Euro 2016 — England v Russia, Wales v Slovakia

Thoughts from a sofa.

One of the most painful things in football is failing to win a game you clearly deserved to win. It hurts badly, having that win snatched away from you at the last. This is amplified when it’s the first game of a much hyped international tournament. But it’s a feeling England fans are familiar with, watching their team underwhelmingly draw opening matches of major tournaments. Still really hurts though.

England v Russia

Winning football matches just depends on scoring more goals than the opposition. This is something that still surprises, even in the wake of Leicester City’s Premier League winning season, where they were happy not to dominate possession and hit on the break.

You can control a match and look the better side with better players, as England did in their opening Euro 2016 match against Russia. But if you can’t score goals, it counts for nothing. How much sympathy do England deserve for failing to put the ball in the net. Not much, you might reasonably argue. You need to be clinical if you’re fashioning a decent number of goalscoring chances. If you can’t convert them into goals, that’s your look-out.

Blame can be attributed widely amongst players and management. Rooney, Lallana, Kane: all had presentable chances. Big questions can be asked about the absence of Jamie Vardy in part of a match where surely he would have thrived. Russia needed to chase the match at 1–0 down, which would surely lead to counterattacks able to employ his electric speed and finishing.

Instead James Milner was bought on to shore up the 1–0 win, which he failed to do and was directly responsible for the cross which led to the Russian equaliser. It was messy and brutally disappointing all round for players and staff.

Change from Sterling?

One who stood out for me as consistently frustrating was Raheem Sterling. This £50 million pound player produced one of the high points of England’s World Cup 2014 campaign when, early in a match against Italy, he unleashed a vicious shot from range. It hit the side netting on the wrong side of the post, but for a fraction of a second there was a searing rocket of hope and belief which even tricked the BBC into changing the on-screen scoreline. Sadly that was as good as it got.

In this Euro 2016 match against Russia, the supposed jewel of English football time and again failed to deliver. His final pass or cross was lacking, poor, inadequate. At other times he would demonstrate unshakable belief in himself and his ability. “What?” he appeared to ask himself, running at pace into an exposed right-back channel with time and space to think about what to do next, support arriving to his right, “I need to think about who to pass to? No, I don’t. I have loads of time and space and ability and oh I’ve been tackled.”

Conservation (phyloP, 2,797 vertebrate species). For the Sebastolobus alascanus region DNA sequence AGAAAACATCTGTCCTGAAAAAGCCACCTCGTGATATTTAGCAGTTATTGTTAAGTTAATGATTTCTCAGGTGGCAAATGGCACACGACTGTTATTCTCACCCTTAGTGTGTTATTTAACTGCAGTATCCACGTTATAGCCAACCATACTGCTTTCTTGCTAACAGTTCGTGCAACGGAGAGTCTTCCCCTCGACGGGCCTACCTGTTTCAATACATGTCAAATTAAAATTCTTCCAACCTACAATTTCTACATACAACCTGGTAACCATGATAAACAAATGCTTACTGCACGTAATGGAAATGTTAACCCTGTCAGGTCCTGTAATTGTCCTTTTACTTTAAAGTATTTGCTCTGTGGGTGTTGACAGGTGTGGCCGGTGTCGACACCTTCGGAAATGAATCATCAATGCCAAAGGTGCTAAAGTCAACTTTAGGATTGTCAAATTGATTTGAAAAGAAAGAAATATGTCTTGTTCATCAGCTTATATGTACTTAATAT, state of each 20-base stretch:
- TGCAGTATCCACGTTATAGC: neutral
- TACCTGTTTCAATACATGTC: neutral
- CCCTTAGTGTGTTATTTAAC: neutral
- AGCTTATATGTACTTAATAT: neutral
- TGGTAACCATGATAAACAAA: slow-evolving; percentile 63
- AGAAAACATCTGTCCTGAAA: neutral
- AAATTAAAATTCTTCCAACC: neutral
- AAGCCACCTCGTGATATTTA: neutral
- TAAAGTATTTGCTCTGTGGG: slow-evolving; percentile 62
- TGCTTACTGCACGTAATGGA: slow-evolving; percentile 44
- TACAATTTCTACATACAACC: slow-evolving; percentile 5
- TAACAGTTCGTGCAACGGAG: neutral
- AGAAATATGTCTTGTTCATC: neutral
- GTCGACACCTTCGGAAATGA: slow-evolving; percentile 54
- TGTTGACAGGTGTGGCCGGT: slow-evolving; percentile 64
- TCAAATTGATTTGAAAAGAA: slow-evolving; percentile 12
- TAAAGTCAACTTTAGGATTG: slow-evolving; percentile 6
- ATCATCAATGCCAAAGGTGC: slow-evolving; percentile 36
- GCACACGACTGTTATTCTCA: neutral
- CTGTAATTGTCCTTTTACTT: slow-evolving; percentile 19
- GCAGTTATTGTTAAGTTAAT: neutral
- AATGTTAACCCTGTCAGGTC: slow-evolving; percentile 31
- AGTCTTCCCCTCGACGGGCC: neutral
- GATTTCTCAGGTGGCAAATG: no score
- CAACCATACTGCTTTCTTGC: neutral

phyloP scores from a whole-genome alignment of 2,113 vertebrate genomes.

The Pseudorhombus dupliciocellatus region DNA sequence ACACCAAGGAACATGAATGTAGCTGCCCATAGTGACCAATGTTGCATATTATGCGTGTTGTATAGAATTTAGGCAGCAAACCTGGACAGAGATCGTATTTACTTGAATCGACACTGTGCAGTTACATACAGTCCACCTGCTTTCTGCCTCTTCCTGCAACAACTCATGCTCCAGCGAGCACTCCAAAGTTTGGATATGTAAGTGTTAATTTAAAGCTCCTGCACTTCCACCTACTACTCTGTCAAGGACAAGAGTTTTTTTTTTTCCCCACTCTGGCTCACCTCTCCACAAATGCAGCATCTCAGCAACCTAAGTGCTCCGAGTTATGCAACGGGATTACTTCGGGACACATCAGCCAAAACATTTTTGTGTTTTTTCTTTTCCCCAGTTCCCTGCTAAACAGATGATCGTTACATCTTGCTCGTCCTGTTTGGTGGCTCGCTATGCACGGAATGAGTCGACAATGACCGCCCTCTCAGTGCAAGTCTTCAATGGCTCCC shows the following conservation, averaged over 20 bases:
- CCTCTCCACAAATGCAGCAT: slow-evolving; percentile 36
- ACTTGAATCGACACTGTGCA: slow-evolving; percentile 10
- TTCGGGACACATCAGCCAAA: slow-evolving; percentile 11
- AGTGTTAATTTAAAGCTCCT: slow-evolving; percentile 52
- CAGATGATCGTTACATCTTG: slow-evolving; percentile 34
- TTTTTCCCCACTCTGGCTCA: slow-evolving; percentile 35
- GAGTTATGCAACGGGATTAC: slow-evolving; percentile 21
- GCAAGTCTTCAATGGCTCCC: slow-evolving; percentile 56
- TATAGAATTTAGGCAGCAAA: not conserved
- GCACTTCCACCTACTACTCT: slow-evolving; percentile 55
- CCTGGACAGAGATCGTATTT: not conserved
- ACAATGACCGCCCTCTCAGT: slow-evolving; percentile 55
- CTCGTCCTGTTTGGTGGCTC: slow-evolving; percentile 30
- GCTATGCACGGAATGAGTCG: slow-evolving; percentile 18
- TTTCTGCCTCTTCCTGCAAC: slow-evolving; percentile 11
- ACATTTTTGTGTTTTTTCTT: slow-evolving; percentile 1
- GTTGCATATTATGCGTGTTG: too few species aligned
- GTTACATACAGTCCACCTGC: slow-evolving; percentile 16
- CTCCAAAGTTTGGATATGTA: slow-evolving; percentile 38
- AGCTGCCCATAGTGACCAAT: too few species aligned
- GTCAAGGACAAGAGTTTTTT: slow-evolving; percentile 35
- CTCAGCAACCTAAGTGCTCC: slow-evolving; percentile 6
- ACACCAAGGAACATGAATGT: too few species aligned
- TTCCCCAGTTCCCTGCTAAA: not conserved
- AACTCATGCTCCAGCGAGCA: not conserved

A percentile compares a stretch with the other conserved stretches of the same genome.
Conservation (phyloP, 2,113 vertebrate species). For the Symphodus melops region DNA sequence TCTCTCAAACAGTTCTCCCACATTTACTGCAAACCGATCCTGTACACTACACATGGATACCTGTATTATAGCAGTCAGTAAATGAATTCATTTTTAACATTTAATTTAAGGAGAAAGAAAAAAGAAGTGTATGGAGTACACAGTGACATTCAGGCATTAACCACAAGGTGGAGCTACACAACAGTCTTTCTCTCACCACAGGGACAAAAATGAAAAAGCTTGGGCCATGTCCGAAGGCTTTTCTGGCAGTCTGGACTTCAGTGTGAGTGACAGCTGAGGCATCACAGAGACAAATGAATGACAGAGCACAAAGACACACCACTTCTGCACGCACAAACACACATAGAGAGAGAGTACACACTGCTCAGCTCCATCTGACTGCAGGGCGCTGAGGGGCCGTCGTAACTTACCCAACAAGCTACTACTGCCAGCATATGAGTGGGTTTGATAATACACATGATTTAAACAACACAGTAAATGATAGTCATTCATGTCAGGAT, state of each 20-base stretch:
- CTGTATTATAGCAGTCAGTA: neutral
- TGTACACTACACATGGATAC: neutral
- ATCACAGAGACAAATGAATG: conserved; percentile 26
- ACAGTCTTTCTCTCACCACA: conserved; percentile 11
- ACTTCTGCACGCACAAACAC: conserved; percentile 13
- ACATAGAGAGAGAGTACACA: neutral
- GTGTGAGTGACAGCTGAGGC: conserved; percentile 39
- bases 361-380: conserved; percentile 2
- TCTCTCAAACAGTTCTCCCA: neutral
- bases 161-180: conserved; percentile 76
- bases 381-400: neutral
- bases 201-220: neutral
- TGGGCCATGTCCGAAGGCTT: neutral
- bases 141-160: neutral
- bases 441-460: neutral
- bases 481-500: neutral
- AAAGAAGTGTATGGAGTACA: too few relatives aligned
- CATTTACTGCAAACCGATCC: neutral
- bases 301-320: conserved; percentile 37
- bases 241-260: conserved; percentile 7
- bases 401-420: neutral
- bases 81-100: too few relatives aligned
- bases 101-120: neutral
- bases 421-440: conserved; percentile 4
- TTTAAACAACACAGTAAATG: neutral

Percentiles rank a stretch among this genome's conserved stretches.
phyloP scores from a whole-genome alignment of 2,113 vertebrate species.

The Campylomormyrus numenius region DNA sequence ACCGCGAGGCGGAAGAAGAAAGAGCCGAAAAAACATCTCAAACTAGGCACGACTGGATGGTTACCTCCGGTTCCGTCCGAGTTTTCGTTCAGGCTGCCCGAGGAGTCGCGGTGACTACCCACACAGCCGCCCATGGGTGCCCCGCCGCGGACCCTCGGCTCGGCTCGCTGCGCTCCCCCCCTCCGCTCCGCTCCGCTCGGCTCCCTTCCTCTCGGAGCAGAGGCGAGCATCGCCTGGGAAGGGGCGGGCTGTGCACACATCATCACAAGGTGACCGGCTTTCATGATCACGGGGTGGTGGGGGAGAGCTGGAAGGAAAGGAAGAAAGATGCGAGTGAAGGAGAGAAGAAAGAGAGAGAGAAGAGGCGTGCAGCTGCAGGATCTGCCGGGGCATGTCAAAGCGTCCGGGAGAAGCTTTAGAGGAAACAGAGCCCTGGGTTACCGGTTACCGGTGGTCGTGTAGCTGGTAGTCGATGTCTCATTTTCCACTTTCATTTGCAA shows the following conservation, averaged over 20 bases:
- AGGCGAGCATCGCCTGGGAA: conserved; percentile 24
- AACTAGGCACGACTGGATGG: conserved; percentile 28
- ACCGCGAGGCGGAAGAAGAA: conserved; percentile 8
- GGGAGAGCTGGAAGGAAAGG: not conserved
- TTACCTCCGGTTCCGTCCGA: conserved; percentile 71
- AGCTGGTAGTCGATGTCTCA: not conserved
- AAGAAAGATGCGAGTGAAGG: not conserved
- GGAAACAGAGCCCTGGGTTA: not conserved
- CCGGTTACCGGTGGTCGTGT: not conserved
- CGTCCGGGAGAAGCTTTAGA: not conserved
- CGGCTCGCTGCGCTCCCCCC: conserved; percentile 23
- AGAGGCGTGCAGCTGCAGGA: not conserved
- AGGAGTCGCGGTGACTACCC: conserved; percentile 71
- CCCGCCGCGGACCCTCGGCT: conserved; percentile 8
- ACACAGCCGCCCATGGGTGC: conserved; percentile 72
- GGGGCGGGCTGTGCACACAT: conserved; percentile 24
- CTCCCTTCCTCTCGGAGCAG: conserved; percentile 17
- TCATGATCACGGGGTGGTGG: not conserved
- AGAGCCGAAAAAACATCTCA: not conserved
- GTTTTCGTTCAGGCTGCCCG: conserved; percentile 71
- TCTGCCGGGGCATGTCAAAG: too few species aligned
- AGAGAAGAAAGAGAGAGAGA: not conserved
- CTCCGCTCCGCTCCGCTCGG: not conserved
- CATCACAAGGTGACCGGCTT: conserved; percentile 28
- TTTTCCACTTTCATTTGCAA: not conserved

Another specific moment in the second half when the ball dropped high out of the sky to him, not far from the Russian six-yard box, facing the goal, no Russian players near enough to challenge him. Sterling tried and failed to control the ball when I wanted to see him shoot first time. It was a presentable goalscoring chance. A world class player would have shot. One minute he would deludedly back his ability to run at and beat players, the next he would stumble over making simple passes, the next he wouldn’t take on an ambitious shot. Not his best match.

Wales v Slovakia

There was more than a little element of luck in the goals which saw Wales beat Slovakia 2–1 in their opening match. After a jittery start when Slovakia were denied by a heroic goal-saving Ben Davies block, talisman Gareth Bale scored direct from a free kick and Wales took charge of the match.

In truth the free kick wasn’t his greatest. Body language says a lot when a player thinks their shot has a strong chance of finding the net. Replays show Bale peeping over the wall, following the flight of his strike, and fleetingly appear more surprised than anyone to see the ball beat the goalkeeper, who was at fault.

For the remainder of the first half Wales commanded and deserved their lead. It should have been doubled if a penalty had been given for Martin Skrtel’s steering elbow on the underrated Jonny Williams.

Slovakia fought back hard in the second half. They equalised with a decent goal and could have easily taken the lead. For a while the match tilted precariously back and forth, chances at both ends. It could have gone either way, but it went for Wales.